The Sabbath is the seventh day of the week which is Saturday. God instituted the Sabbath at Creation- He blessed and sanctified the seventh day. This is the only supporting reason for our weekly time cycle “And on the seventh day God ended his work which he had made; and he rested on the seventh day from all his work which he had made. And God blessed the seventh day, and sanctified it: because that in it he had rested from all his work which God created and made” (Genesis 2:2-3). Some say that the seventh day Sabbath is for the Jews only but the Sabbath was made and given to man about 2500 years before the existence of the Jews.
God reinforced His Ten Commandments– in stone, with His own finger. He placed special emphasis on remembering His seventh-day Sabbath saying, “Remember the sabbath day, to keep it holy. Six days shalt thou labour, and do all thy work: But the seventh day is the sabbath of the LORD thy God: in it thou shalt not do any work, thou, nor thy son, nor thy daughter, thy manservant, nor thy maidservant, nor thy cattle, nor thy stranger that is within thy gates: For in six days the LORD made heaven and earth, the sea, and all that in them is, and rested the seventh day: wherefore the LORD blessed the sabbath day, and hallowed it” (Exodus 20:8-11) – the fourth Commandment.
God made the Sabbath a holy day of rest. As for the other six days, God commanded not to rest on those days but to work. The seventh day is different from all the other six days, because it has God’s blessing.
God blessed the seventh day because He had created the world in six days. It was the birthday of the world. The memorial can not be changed because it points backward to an accomplished fact. Likewise, a person’s birthday cannot be changed because it is a memorial of his birth which happened on a set day.
Some claim that Jesus changed the Sabbath from the seventh day to the first but Jesus stated: “Think not that I am come to destroy the law, or the prophets: I am not come to destroy, but to fulfil. For verily I say unto you, Till heaven and earth pass, one jot or one tittle shall in no wise pass from the law, till all be fulfilled” (Matthew 5:17-18). The change of the Sabbath was made by men.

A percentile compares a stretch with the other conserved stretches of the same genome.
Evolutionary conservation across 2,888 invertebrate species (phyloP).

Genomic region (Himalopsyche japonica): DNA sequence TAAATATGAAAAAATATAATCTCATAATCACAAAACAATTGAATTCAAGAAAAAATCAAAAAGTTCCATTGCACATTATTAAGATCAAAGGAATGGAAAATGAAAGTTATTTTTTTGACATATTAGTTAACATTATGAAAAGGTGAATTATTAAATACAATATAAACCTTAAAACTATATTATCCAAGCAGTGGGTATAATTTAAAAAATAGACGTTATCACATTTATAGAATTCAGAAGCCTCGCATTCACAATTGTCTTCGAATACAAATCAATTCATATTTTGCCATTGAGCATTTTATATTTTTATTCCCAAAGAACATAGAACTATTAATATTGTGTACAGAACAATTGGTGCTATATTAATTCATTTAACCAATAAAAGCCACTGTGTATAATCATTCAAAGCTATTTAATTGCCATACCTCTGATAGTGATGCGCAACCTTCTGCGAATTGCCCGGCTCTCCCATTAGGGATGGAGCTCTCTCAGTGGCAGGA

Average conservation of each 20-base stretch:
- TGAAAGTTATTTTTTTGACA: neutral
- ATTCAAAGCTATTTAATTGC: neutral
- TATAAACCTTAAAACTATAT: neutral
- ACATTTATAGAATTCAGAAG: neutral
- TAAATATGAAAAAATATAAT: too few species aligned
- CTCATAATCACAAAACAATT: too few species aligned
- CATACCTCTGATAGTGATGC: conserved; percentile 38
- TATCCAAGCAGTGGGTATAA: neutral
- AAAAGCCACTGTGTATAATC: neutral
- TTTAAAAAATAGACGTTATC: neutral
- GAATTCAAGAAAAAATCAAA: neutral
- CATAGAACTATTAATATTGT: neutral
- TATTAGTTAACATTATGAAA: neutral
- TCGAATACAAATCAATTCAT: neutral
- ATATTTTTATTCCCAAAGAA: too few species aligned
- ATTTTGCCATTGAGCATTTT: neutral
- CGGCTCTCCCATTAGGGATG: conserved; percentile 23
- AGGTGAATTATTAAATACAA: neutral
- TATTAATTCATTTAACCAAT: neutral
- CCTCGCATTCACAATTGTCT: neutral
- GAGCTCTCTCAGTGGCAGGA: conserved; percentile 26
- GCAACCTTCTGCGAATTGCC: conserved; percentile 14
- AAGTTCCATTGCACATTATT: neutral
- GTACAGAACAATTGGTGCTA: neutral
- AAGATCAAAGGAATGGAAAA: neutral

And when Jesus prophesied about events that would take place forty years after His death (A.D. 70, the destruction of Jerusalem), He underscored the fact that His followers would still be observing His sacred weekly Sabbath day “But pray ye that your flight be not in the winter, neither on the sabbath day” (Matthew 24:20).
Also, Christ’s disciples kept the Sabbath after the Crucifixion and the Resurrection: “And they returned, and prepared spices and ointments; and rested the sabbath day according to the commandment”; “But when they departed from Perga, they came to Antioch in Pisidia, and went into the synagogue on the sabbath day, and sat down”; “And when the Jews were gone out of the synagogue, the Gentiles besought that these words might be preached to them the next sabbath. …And the next sabbath day came almost the whole city together to hear the word of God”; “And on the sabbath we went out of the city by a river side, where prayer was wont to be made; and we sat down, and spake unto the women which resorted thither”; “Then Paul, as his custom was, went in to them, and for three Sabbaths reasoned with them from the Scriptures”; “And he reasoned in the synagogue every sabbath, and persuaded the Jews and the Greeks” (Luke 23:56; Acts 13:14, 42-44; 16:13; 17:2; 18:4).
There’s no mention in the New Testament (written up to sixty years after Christ’s death) of changing or eliminating the seventh-day Sabbath.
In His service,